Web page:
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Chilcot and the Law: An Analysis of the Report and its Application in International Law.

February 17, 2017

In this article, Cameron Kane (3rd Year LLB ),  discusses the Chilcot Inquiry's position in international law, and the procedural requirements of an international legal case against the parties involved.

Chilcot and the Law: An Analysis of the Report and its Application in International Law.

On the 6th of July 2016, the product of an intensive seven year investigation into the UK’s involvement in Iraq was published with a national interest that is rarely - if ever - seen in British politics.  Over two and a half million words split into twelve volumes, of evidence and critical analysis regarding the invasion and subsequent occupation, culminated in what can only be described as a damning analysis of the actions of several key political figures in the then-UK government.  Throughout this article, I will discuss various factors relating to the results of the Chilcot Inquiry and how its applies to current international law relating to armed conflict.

The final conclusion of the Chilcot inquiry raised several interesting points which must be referenced prior to any further discussion.  The evidence collected from various public and private hearings; witnesses and scrutiny of Government documents raised three main issues.  The first is that military action was taken before all peaceful methods of disarmament were used,[1] the second is that there was no imminent threat from Saddam Hussain,[2] and finally that a high level of certainty regarding the presence of weapons of mass destruction (WMDs) was promoted at a time when there were insufficient facts to support this conclusion.[3]  These key factors will be the focal points of the discussion, as well as a comparative analysis to the position of international law.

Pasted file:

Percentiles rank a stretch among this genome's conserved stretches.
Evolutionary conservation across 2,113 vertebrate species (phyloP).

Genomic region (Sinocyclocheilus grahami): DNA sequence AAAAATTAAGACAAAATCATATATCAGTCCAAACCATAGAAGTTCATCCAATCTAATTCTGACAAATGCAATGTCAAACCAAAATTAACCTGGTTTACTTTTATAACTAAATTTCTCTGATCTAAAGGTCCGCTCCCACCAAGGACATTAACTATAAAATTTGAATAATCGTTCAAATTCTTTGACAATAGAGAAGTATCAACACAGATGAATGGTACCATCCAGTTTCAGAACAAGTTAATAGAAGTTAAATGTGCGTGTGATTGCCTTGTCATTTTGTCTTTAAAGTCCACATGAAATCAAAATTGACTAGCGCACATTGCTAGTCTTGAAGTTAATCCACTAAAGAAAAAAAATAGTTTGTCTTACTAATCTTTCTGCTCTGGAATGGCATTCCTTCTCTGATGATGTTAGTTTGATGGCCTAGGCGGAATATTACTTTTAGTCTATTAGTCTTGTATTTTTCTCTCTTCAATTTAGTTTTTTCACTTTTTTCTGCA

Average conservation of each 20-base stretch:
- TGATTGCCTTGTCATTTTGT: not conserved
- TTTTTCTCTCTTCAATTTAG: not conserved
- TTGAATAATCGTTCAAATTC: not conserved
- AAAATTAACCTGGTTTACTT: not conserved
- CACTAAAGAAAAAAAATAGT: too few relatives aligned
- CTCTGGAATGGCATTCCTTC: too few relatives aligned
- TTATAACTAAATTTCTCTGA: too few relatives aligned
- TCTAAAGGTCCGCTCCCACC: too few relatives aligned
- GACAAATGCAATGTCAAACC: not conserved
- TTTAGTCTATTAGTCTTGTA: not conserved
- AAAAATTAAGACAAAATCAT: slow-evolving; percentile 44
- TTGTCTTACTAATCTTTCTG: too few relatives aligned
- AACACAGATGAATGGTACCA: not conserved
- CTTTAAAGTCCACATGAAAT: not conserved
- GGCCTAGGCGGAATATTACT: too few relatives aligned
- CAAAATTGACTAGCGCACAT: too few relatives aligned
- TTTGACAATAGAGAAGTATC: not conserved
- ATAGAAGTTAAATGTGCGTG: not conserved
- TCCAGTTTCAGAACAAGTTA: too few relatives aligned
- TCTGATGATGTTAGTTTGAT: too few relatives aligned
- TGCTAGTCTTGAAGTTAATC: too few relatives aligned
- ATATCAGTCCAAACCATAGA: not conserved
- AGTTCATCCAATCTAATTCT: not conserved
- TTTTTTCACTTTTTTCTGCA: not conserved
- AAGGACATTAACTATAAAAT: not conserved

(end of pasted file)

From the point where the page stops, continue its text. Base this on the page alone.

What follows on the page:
Position of International Law:

When looking to any conflict in international law, particular attention must be given to the classification of the fighting itself, as whether it is of an international or national nature determines the legal regime applicable.  By following the definition of an armed conflict established in the case of Tadic,[4] we can see that an armed conflict exists where:

            there is a resort to armed force between States, or protracted armed violence                      between governmental authorities and organized groups, or between such groups                     within a State. 

Looking at this in terms of the facts, we have an invasion by the coalition governments against the troops of the state of Iraq, thus fulfilling the first potential scenario in this definition.  It is clear from the precedent set in Tadic[5] that we have an international armed conflict between these state groups.  This determines the regime of law relating to the conflict, namely: the rules found in the Geneva Conventions; the First Additional Protocol to the Geneva Convention; and additionally this brings into play a wider scope of war crimes under Art. 8(2) of the Rome Statute of the International Criminal Court.